Young & Hungry focuses on a down and out young woman (Emily Osment) who winds up catching the eye of and working for a tech millionaire (that’s how she became The Nanny…) as his personal chef. The level of humor here is sex and foodie jokes, and naturally there’s a sassy black woman assistant (Kym Whitley). There’s a serious lack of originality here, although I suppose the target audience may not have seen The Nanny, so the premise might seem fresh to them.
More interesting (in the way that seeing a car wreck when you’re driving home from work is interesting) is Mystery Girls, which reunites Beverly Hills 90210’s Tori Spelling and Jennie Garth as former stars of a TV detective show who now team up to solve mysteries for real (Murder, They Blogged!).
While there may not have been a strong demand for Tori Spelling to act on TV again, I would much prefer to watch that than to continue to watch her bare embarrassing details of her personal life on her reality show, and this harmless bit of fluff is certainly less harmful to children who might otherwise be watching Tori or the Kardashians or whoever the latest member of the Jerry Springer celebrity nation is.
Is it too late to bring back The Brady Bunch?
There was little chance I was going to want to watch Rising Star, yet another singing competition, and one whose biggest novelty (you vote from home in real time!) has been done by The Voice via twitter for the last two seasons. That chance became that much less when ABC put the show on Sunday, when the big cable guns are on, and put Kesha on the panel. It’s bad enough listening to Kesha sing, why would I want to listen to her talk too?
Reality Check: As modest competition for Last Comic Standing, TBS offers a bit of an alternative with Funniest Wins, which features both stand up and digital short comics, and pits them against one another in various aspects of humor competition. The result is a show with more variety, but probably fewer laughs, than Last Comic, but the humor competition genre is hardly overcrowded and there’s certainly room for two shows like this, especially when they offer something a little different.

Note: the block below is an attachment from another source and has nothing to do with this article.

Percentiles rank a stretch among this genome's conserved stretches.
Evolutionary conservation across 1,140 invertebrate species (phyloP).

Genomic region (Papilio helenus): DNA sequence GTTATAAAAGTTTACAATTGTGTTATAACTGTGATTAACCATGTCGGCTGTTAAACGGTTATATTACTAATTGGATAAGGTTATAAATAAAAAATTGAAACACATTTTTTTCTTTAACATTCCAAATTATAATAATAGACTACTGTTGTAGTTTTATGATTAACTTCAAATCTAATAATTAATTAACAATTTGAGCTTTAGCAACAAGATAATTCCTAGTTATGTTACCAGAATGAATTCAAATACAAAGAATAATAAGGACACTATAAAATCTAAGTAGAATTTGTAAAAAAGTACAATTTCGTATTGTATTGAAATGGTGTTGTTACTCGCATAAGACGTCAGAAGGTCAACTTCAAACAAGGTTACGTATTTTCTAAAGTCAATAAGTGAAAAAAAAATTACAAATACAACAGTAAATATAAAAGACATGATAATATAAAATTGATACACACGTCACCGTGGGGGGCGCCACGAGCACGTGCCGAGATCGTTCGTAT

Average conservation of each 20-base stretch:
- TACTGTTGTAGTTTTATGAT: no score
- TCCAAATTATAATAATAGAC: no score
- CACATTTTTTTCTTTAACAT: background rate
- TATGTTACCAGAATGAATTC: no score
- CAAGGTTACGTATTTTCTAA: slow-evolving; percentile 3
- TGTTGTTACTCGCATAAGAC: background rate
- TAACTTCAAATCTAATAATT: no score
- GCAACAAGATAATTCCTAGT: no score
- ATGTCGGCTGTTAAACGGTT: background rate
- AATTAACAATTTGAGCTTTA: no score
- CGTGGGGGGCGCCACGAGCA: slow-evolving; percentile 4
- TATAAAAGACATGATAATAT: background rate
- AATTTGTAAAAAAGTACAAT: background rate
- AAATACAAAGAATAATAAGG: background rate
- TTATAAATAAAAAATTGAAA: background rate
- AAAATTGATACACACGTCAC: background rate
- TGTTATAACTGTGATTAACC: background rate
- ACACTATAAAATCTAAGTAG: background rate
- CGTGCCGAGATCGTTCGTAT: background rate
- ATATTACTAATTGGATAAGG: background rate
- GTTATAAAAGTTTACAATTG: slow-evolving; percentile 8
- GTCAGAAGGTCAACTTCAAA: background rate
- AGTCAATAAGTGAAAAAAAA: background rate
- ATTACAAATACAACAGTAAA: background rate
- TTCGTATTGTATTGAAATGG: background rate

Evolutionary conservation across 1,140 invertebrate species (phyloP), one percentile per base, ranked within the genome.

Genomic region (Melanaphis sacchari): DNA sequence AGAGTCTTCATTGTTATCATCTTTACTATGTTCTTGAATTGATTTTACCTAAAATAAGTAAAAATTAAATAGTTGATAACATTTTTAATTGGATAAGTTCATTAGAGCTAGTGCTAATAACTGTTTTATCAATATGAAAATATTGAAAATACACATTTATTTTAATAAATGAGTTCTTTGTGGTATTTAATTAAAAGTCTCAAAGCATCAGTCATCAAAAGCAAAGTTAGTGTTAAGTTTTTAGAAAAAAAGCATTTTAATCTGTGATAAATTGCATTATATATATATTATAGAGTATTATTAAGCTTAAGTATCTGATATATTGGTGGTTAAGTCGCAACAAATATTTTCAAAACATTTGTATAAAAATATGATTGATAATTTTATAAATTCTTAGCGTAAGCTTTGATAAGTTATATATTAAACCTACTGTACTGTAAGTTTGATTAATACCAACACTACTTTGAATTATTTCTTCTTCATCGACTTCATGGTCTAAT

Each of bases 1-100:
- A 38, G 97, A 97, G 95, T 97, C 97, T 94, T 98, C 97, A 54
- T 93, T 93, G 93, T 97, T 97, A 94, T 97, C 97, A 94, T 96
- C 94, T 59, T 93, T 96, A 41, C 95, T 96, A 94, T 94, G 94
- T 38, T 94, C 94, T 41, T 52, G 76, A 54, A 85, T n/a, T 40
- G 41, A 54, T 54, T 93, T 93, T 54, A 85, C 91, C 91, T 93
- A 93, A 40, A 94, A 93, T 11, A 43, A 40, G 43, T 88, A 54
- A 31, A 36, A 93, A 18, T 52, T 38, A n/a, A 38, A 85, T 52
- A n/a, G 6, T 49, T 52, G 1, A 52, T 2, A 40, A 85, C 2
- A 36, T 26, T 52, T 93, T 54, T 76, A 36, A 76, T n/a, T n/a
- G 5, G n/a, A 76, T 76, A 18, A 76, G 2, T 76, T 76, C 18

If you’re looking to get your Borat on, you can try BBC America’s Almost Royal, a show which features a pair of actors (Ed Gamble, Amy Hoggart) traveling around America pretending to be 50th and 51st in line for the British throne. The Borat style deception is greatly tempered by the TV format and the very reserved British style of humor. If that sounds like Borat without the outrageousness, you’ve got the idea. It doesn’t work for me, but feel free to partake.
Educational TV. Things we learned from watching TV this week: 1) When in Yorkshire, visit the instant mashed potato highway (At Midnight); 2) Love is – being willing to die for someone that you, yourself want to kill (Conan); 3) Hog meat is the official state currency of Mississippi (The Colbert Report).
If, like me, you went ahead and watched the catch up primer Under The Dome Inside Chester’s Mill, don’t feel bad. I’m pretty sure this confirms that they don’t know what the last two episodes of Season 1 meant either.
The BET Awards air on June 29 on (where else) BET.
The series premiere of The Leftovers airs on HBO on June 29.
Reckless debuts on June 29 on CBS.
The series premiere of Vicious airs on June 29 on PBS.
Under The Dome returns to CBS on June 30.
The season premiere of Drunk History airs on Comedy Central on July 1.
AMC airs a Walking Dead marathon on July 4.
Syfy Channel airs a Twilight Zone marathon on July 4.
BBC America airs a Star Trek The Next Generation marathon on July 4.
TV’s a big place and I haven’t been to all of it yet. Got a favorite show you’d like me to comment on? Post a comment below, contact me on twitter @RobLazlo. or shoot me an email: [email protected] I welcome your input!